|Of Gordon Rhea's five Overland Campaign books, his Cold Harbor work is the only one MIA in my library.|
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I was impressed with the well-spoken Rhea's knowledge and especially by his passion for writing. That's no accident.
"When I was in college," he told me via e-mail, "the professor who guided me in writing my history honors thesis insisted on a clear and interesting writing style. I have taken to heart his admonition that history must be interesting to read, or no one will read it."
In an e-mail Q&A for my blog, Rhea also writes of the battlefield spot he finds most moving, his hope the National Park Service and relic hunters can work with each other, the greatest myth about the Overland Campaign and more.
|Winslow Homer's "Skirmish in the Wilderness" evokes the "dark mood of a confused battle," Rhea says.|
Winslow Homer's painting "Skirmish In the Wilderness," in the collection of the New Britain (Conn.) Museum of American Art, appears on the cover of your first Overland Campaign book, The Battle of the Wilderness, May 5-6, 1864. Why was that chosen, and what reaction do you have when you see it?
Rhea: For each of my books, I have tried to select art by a painter of the Civil War generation who best captured the mood of the narrative, Winslow Homer's painting of the Wilderness fighting certainly meets that objective. It evokes the dark mood of a confused battle in a thick woodland where neither soldiers nor generals knew where the enemy might be, a battle of ghostly figures against ghostly figures.
For my book about Spotsylvania Court House, I chose Julian Scott's painting of the death of General John Sedgwick, who was killed by a Confederate sharpshooter. Like Homer, Scott served during the Civil War, and his painting evokes an authentic contemporary mood.
Finding a painting for my book about the North Anna River proved more difficult, as no artists who had experienced the Civil War chose that battle for a painting. However, a modern artist in Fredericksburg -- Donna J. Neary -- painted an excellent piece entitled "Even to Hell Itself" depicting Lieutenant Colonel Charles L. Chandler trying to rally his troops during General James H. Ledlie's ill-fated attack at Ox Ford. Ms. Neary courteously permitted me to use her fine piece for my cover.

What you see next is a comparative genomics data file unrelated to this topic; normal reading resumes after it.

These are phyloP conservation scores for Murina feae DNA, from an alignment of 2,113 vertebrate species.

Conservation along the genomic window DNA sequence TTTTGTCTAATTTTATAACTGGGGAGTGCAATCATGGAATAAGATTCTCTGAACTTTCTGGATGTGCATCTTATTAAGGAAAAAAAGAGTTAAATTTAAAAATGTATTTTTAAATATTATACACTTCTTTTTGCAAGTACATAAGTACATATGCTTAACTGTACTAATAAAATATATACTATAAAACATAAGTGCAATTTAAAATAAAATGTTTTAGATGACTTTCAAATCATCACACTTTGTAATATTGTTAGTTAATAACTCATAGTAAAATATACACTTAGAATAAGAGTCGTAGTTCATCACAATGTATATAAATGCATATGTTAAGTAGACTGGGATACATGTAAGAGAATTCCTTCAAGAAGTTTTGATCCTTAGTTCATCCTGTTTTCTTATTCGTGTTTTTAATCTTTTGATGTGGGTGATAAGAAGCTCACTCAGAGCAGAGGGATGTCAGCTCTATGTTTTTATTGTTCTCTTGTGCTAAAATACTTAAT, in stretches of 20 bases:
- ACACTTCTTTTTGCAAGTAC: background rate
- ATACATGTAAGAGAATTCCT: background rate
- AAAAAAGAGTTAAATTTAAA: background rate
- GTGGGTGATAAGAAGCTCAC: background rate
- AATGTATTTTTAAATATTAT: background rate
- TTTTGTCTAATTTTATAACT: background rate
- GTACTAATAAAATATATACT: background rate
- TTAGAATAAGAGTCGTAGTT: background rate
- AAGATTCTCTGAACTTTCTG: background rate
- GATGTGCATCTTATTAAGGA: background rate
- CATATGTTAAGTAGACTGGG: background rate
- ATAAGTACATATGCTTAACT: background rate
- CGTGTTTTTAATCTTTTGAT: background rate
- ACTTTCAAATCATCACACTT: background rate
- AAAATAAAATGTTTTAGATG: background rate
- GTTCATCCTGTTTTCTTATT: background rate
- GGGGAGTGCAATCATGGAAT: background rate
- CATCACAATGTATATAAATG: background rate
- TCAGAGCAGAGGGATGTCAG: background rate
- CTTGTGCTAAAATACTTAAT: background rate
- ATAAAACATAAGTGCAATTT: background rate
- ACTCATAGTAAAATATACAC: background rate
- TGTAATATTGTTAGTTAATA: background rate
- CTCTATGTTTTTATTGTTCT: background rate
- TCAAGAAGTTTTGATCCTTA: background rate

For my Cold Harbor book, I returned to Julian Scott, this time using his painting of Theodore Lyman attempting to deliver a message across enemy lines to facilitate the removal of dead and wounded soldiers from the Cold Harbor battlefield.
As with my North Anna book, I could find no paintings of the movement across the James River and the initial assault toward Petersburg. An impressive black-and-white image is an 1897 drawing by Benjamin West Clinedinst depicting Grant watching the Army of the Potomac crossing the James. The drawing appeared in Horace Porter's Campaigning With Grant, and LSU Press used modern technology to colorize if for my cover.
|From left, generals James Wadsworth, John Sedgwick and J.E.B.Stuart. Each died from battle wounds.|
In your Wilderness book, I was fascinated by the story of the death of Union General James Wadsworth, who was shot in the head and died behind Confederate lines. Of the deaths of soldiers you have told in your books, which story resonates most with you?
Rhea: The story of Wadsworth's death is certainly moving, as are the circumstances of John Sedgwick's death. Perhaps the most heart-rending deathbed scene is that of Jeb Stuart, who was brought back to Richmond following his mortal wounding at Yellow Tavern and died before his wife could reach his side.
Given the access to materials online today, how is the research process different for you for your most recent book compared with the process for your first Overland Campaign book published in 1994?
Rhea: I began working on my Wilderness book in 1986. Then, of course, there were no online resources, so I spent considerable time traveling around the country visiting archives and gathering material. Bob Krick at the Fredericksburg and Spotsylvania National Military Park had done a wonderful job collecting primary sources, and I spent several days working through that treasure trove of information. I also received assistance from researchers such as Bryce Suderow, who introduced me to the world of Civil War-era newspapers. Back then, they were accessible only through microfilm or in the jurisdictions where they had been published.
The Internet has eased the difficulty of researching somewhat, although not entirely. Many Civil War-era newspapers are now online, as are older books and some letters and diaries. While many major repositories have put indexes online, to see the actual documents you generally have to visit the repositories. In short, researching the Civil War still requires lots of travel.
| Higgerson Farm, one of the few clearings in the Wilderness. "One cannot fathom the true nature|
of a battle without walking the ground," Gordon Rhea says.
(Click at upper right for full-screen experience.)
You believe it's essential to walk the ground of a battlefield before writing about the fighting there. Tell us about that.